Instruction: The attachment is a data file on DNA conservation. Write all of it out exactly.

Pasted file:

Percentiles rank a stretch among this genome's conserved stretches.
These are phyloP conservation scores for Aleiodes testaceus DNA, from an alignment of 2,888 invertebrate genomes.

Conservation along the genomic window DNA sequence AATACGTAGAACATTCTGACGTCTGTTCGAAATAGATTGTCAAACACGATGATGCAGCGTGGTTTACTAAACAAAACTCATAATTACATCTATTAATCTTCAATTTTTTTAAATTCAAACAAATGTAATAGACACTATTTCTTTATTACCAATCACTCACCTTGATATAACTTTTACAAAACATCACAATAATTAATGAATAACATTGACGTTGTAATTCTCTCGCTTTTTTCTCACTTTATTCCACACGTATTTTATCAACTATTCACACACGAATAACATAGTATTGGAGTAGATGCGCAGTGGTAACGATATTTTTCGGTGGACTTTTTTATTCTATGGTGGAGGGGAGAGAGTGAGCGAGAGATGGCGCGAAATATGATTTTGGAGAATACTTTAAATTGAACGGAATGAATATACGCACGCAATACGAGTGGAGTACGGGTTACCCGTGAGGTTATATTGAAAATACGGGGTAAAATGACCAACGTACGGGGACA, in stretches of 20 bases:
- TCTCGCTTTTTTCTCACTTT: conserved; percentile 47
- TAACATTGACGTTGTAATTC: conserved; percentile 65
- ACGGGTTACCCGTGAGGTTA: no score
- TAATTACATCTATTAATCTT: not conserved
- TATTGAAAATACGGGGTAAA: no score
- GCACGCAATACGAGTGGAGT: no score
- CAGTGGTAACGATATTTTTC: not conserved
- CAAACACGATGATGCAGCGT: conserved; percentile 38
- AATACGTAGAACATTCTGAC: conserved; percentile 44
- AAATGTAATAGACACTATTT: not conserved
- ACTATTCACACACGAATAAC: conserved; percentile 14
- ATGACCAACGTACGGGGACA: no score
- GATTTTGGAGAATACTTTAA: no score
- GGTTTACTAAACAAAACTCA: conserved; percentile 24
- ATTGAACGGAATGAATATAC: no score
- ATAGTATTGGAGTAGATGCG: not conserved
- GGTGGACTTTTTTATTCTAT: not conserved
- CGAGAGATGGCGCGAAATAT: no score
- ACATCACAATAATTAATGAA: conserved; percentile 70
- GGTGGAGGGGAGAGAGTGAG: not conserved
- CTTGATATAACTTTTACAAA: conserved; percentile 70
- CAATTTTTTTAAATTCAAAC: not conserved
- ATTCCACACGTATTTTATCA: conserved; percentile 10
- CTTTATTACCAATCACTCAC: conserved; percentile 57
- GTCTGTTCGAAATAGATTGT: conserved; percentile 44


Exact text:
Percentiles rank a stretch among this genome's conserved stretches.
These are phyloP conservation scores for Aleiodes testaceus DNA, from an alignment of 2,888 invertebrate genomes.

Conservation along the genomic window DNA sequence AATACGTAGAACATTCTGACGTCTGTTCGAAATAGATTGTCAAACACGATGATGCAGCGTGGTTTACTAAACAAAACTCATAATTACATCTATTAATCTTCAATTTTTTTAAATTCAAACAAATGTAATAGACACTATTTCTTTATTACCAATCACTCACCTTGATATAACTTTTACAAAACATCACAATAATTAATGAATAACATTGACGTTGTAATTCTCTCGCTTTTTTCTCACTTTATTCCACACGTATTTTATCAACTATTCACACACGAATAACATAGTATTGGAGTAGATGCGCAGTGGTAACGATATTTTTCGGTGGACTTTTTTATTCTATGGTGGAGGGGAGAGAGTGAGCGAGAGATGGCGCGAAATATGATTTTGGAGAATACTTTAAATTGAACGGAATGAATATACGCACGCAATACGAGTGGAGTACGGGTTACCCGTGAGGTTATATTGAAAATACGGGGTAAAATGACCAACGTACGGGGACA, in stretches of 20 bases:
- TCTCGCTTTTTTCTCACTTT: conserved; percentile 47
- TAACATTGACGTTGTAATTC: conserved; percentile 65
- ACGGGTTACCCGTGAGGTTA: no score
- TAATTACATCTATTAATCTT: not conserved
- TATTGAAAATACGGGGTAAA: no score
- GCACGCAATACGAGTGGAGT: no score
- CAGTGGTAACGATATTTTTC: not conserved
- CAAACACGATGATGCAGCGT: conserved; percentile 38
- AATACGTAGAACATTCTGAC: conserved; percentile 44
- AAATGTAATAGACACTATTT: not conserved
- ACTATTCACACACGAATAAC: conserved; percentile 14
- ATGACCAACGTACGGGGACA: no score
- GATTTTGGAGAATACTTTAA: no score
- GGTTTACTAAACAAAACTCA: conserved; percentile 24
- ATTGAACGGAATGAATATAC: no score
- ATAGTATTGGAGTAGATGCG: not conserved
- GGTGGACTTTTTTATTCTAT: not conserved
- CGAGAGATGGCGCGAAATAT: no score
- ACATCACAATAATTAATGAA: conserved; percentile 70
- GGTGGAGGGGAGAGAGTGAG: not conserved
- CTTGATATAACTTTTACAAA: conserved; percentile 70
- CAATTTTTTTAAATTCAAAC: not conserved
- ATTCCACACGTATTTTATCA: conserved; percentile 10
- CTTTATTACCAATCACTCAC: conserved; percentile 57
- GTCTGTTCGAAATAGATTGT: conserved; percentile 44